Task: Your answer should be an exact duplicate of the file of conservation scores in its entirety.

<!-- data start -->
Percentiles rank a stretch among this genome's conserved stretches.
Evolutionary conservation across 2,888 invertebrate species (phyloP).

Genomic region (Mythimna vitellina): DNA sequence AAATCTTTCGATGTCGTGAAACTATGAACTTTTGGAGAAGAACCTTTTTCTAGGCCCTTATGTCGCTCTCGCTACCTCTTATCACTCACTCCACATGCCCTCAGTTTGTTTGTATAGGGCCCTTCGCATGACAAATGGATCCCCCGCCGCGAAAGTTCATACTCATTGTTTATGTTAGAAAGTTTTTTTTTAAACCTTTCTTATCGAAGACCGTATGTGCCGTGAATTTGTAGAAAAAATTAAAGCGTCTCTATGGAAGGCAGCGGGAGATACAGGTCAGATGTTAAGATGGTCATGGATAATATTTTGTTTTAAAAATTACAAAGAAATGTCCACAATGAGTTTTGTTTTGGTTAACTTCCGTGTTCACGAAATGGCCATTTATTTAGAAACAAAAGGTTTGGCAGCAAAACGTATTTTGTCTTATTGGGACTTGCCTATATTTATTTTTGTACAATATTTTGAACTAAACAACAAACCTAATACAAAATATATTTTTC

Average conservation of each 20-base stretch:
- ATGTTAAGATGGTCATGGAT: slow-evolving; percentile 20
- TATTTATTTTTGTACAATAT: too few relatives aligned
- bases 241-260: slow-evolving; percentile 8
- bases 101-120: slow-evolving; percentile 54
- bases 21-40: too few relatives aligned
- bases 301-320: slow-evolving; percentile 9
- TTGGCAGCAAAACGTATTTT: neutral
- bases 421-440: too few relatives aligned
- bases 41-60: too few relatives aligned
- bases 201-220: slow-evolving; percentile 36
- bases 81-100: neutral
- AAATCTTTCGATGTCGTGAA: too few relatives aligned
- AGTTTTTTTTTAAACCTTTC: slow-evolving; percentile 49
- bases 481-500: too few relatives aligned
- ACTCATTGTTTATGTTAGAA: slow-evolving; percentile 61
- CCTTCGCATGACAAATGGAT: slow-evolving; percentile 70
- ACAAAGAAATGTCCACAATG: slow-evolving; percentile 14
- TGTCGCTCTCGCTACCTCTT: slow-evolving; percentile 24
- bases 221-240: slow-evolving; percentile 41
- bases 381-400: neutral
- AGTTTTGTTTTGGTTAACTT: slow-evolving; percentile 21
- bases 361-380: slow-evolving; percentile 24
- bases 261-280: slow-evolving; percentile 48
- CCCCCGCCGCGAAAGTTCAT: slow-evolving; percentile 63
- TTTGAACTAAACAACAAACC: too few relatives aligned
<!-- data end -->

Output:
Percentiles rank a stretch among this genome's conserved stretches.
Evolutionary conservation across 2,888 invertebrate species (phyloP).

Genomic region (Mythimna vitellina): DNA sequence AAATCTTTCGATGTCGTGAAACTATGAACTTTTGGAGAAGAACCTTTTTCTAGGCCCTTATGTCGCTCTCGCTACCTCTTATCACTCACTCCACATGCCCTCAGTTTGTTTGTATAGGGCCCTTCGCATGACAAATGGATCCCCCGCCGCGAAAGTTCATACTCATTGTTTATGTTAGAAAGTTTTTTTTTAAACCTTTCTTATCGAAGACCGTATGTGCCGTGAATTTGTAGAAAAAATTAAAGCGTCTCTATGGAAGGCAGCGGGAGATACAGGTCAGATGTTAAGATGGTCATGGATAATATTTTGTTTTAAAAATTACAAAGAAATGTCCACAATGAGTTTTGTTTTGGTTAACTTCCGTGTTCACGAAATGGCCATTTATTTAGAAACAAAAGGTTTGGCAGCAAAACGTATTTTGTCTTATTGGGACTTGCCTATATTTATTTTTGTACAATATTTTGAACTAAACAACAAACCTAATACAAAATATATTTTTC

Average conservation of each 20-base stretch:
- ATGTTAAGATGGTCATGGAT: slow-evolving; percentile 20
- TATTTATTTTTGTACAATAT: too few relatives aligned
- bases 241-260: slow-evolving; percentile 8
- bases 101-120: slow-evolving; percentile 54
- bases 21-40: too few relatives aligned
- bases 301-320: slow-evolving; percentile 9
- TTGGCAGCAAAACGTATTTT: neutral
- bases 421-440: too few relatives aligned
- bases 41-60: too few relatives aligned
- bases 201-220: slow-evolving; percentile 36
- bases 81-100: neutral
- AAATCTTTCGATGTCGTGAA: too few relatives aligned
- AGTTTTTTTTTAAACCTTTC: slow-evolving; percentile 49
- bases 481-500: too few relatives aligned
- ACTCATTGTTTATGTTAGAA: slow-evolving; percentile 61
- CCTTCGCATGACAAATGGAT: slow-evolving; percentile 70
- ACAAAGAAATGTCCACAATG: slow-evolving; percentile 14
- TGTCGCTCTCGCTACCTCTT: slow-evolving; percentile 24
- bases 221-240: slow-evolving; percentile 41
- bases 381-400: neutral
- AGTTTTGTTTTGGTTAACTT: slow-evolving; percentile 21
- bases 361-380: slow-evolving; percentile 24
- bases 261-280: slow-evolving; percentile 48
- CCCCCGCCGCGAAAGTTCAT: slow-evolving; percentile 63
- TTTGAACTAAACAACAAACC: too few relatives aligned